Targeted civilian killings spiral in Afghan war: UN
* Report says civilian deaths up by 15 percent, abductions rose by 83 percent in 2010
* World body says talked to Taliban to reduce casualties
KABUL: Targeted killings of civilians in Afghanistan doubled last year, the United Nations said on Wednesday, as an expanding insurgency strikes at Western efforts to build up the Afghan government and security forces.
In an annual report, the UN said 2010 marked the most lethal year for non-combatants in the nearly decade-old war, with a 15 percent increase in the number of civilians killed to 2,777 - continuing a steady rise over the past four years. Insurgents were responsible for 75 percent of those deaths.
UN Assistant Secretary General for Human Rights, Ivan Simonovic, said the UN rights officials had been ‘in communication with the Taliban’, offering guidance to reduce civilian casualties. UN officials declined to elaborate on the contacts.
Abductions rose 83 percent, and violence continued to spread from the south to the north, east and west, the report said. Civilian deaths in the north, in particular, rose 76 percent. But the most ‘alarming’ trend, it said, was a 105 percent increase in the targeted killing of government officials, aid workers and civilians perceived to be supportive of the Afghan government or NATO-led foreign forces.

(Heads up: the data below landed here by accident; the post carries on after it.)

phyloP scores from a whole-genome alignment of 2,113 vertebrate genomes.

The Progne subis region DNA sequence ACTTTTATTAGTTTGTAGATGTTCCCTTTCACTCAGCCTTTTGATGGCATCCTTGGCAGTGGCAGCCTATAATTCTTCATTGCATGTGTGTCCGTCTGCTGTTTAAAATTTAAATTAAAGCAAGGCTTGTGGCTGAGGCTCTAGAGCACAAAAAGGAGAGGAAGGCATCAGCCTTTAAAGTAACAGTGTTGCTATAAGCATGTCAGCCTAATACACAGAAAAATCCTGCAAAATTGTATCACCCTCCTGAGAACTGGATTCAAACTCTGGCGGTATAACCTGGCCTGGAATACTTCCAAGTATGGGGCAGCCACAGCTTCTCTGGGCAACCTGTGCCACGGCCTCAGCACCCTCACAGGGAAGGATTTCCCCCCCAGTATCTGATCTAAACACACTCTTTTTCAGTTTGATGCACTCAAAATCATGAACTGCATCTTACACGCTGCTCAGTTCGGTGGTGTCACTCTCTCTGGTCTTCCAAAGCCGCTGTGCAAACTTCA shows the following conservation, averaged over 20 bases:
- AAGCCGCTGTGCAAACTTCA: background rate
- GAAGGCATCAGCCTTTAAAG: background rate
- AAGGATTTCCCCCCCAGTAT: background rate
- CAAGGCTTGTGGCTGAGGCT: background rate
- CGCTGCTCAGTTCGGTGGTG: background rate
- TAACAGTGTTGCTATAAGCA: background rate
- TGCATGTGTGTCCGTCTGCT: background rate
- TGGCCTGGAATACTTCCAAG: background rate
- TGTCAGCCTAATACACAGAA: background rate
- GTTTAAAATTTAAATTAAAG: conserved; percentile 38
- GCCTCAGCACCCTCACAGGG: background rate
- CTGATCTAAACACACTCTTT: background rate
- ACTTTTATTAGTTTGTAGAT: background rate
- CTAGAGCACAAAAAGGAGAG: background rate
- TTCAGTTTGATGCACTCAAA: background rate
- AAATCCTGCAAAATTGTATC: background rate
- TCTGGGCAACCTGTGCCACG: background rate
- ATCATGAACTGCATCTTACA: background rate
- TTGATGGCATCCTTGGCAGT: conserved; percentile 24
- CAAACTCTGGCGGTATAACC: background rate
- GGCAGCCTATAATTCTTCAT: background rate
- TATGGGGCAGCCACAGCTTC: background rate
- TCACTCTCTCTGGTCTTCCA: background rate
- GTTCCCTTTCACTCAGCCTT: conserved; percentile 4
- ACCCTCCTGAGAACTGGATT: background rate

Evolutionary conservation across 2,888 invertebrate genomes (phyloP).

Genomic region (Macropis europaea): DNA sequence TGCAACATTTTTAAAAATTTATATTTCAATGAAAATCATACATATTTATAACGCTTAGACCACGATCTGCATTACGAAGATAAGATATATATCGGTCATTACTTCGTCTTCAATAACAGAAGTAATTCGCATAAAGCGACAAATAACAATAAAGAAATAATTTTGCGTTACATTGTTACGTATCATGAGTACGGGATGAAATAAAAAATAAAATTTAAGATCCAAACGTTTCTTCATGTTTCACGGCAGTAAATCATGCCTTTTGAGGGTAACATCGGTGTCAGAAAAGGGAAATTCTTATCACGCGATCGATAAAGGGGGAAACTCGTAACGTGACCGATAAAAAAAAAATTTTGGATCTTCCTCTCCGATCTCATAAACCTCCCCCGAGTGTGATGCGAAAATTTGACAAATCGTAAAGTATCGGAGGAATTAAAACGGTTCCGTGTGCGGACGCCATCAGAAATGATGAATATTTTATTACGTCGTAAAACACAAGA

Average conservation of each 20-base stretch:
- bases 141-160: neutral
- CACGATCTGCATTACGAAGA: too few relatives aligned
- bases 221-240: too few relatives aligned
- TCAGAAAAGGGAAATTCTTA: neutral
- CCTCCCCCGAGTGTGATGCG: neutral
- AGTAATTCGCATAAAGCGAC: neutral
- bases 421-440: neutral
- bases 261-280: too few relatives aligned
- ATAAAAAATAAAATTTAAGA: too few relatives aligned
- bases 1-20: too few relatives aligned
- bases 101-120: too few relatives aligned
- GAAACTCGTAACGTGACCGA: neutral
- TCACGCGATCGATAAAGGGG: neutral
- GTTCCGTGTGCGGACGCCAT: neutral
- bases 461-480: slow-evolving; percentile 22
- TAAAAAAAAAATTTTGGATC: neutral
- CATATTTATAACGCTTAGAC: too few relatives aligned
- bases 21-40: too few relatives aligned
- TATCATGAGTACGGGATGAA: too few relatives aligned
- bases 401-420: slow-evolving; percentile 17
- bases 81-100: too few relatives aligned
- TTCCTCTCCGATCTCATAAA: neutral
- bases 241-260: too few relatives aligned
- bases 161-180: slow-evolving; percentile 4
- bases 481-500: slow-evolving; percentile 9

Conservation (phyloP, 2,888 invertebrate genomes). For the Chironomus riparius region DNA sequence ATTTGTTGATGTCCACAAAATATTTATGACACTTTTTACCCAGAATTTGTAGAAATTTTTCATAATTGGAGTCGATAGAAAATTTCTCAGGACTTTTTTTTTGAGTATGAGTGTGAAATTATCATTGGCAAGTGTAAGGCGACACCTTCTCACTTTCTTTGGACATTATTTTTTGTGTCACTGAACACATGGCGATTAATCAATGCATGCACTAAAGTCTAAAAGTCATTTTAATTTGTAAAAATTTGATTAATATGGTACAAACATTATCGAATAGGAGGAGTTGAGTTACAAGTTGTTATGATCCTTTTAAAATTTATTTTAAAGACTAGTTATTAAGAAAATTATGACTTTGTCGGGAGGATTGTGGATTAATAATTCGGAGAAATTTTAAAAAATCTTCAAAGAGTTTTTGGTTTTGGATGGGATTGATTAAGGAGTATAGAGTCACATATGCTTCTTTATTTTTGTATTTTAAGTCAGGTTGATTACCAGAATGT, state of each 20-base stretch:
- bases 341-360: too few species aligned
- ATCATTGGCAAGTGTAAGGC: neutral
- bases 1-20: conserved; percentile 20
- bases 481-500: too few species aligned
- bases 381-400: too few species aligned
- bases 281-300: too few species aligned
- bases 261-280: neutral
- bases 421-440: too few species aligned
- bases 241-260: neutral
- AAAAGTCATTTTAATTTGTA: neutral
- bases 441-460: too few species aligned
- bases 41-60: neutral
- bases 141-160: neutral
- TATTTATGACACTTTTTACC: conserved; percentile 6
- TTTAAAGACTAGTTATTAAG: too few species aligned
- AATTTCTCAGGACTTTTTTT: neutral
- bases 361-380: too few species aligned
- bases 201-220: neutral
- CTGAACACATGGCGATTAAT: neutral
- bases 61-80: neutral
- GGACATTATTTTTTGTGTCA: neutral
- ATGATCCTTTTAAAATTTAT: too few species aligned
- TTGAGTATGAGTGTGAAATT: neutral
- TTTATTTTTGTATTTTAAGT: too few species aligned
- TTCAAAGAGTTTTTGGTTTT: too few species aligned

The tactic threatens to undermine further the handover of responsibility for security to the Afghan government, police and army starting this year, as Washington and its NATO allies seek to draw down their combined 150,000-strong force.
Of 462 assassinations in 2010, half occurred in Taliban strongholds in the south, where the US says it has made most gains from a 30,000-strong troop surge aimed at turning the tide of the war. In many parts of Afghanistan, local governors live behind sandbags on US military outposts and government officials rarely travel to the areas they are supposed to run. “People are afraid to go and vote, people are afraid of being elected, people are afraid of actually participating in civilian society,” UN envoy to Afghanistan Staffan de Mistura told a news conference.
The report said civilian assassinations were up 588 percent and 248 percent in Helmand and Kandahar provinces respectively, the main strongholds of the Taliban and the focus of a US troop surge. The report noted a 26 percent decline in the number of civilian deaths caused by coalition and Afghan forces. Yet the killing of civilians in NATO operations re-emerged last week as a major source of friction between Kabul and its Western backers after NATO helicopters gunned down nine Afghan boys.
Casualties among women rose 6 percent in 2010, and among children by 21 percent, while ‘the spread and intensity of the conflict meant that more women and children had even less access to essential services such as healthcare and education’.
Suicide attacks and homemade bombs claimed most lives. Of the 440 deaths attributed to NATO and Afghan forces, 171 were caused by aerial attacks. reuters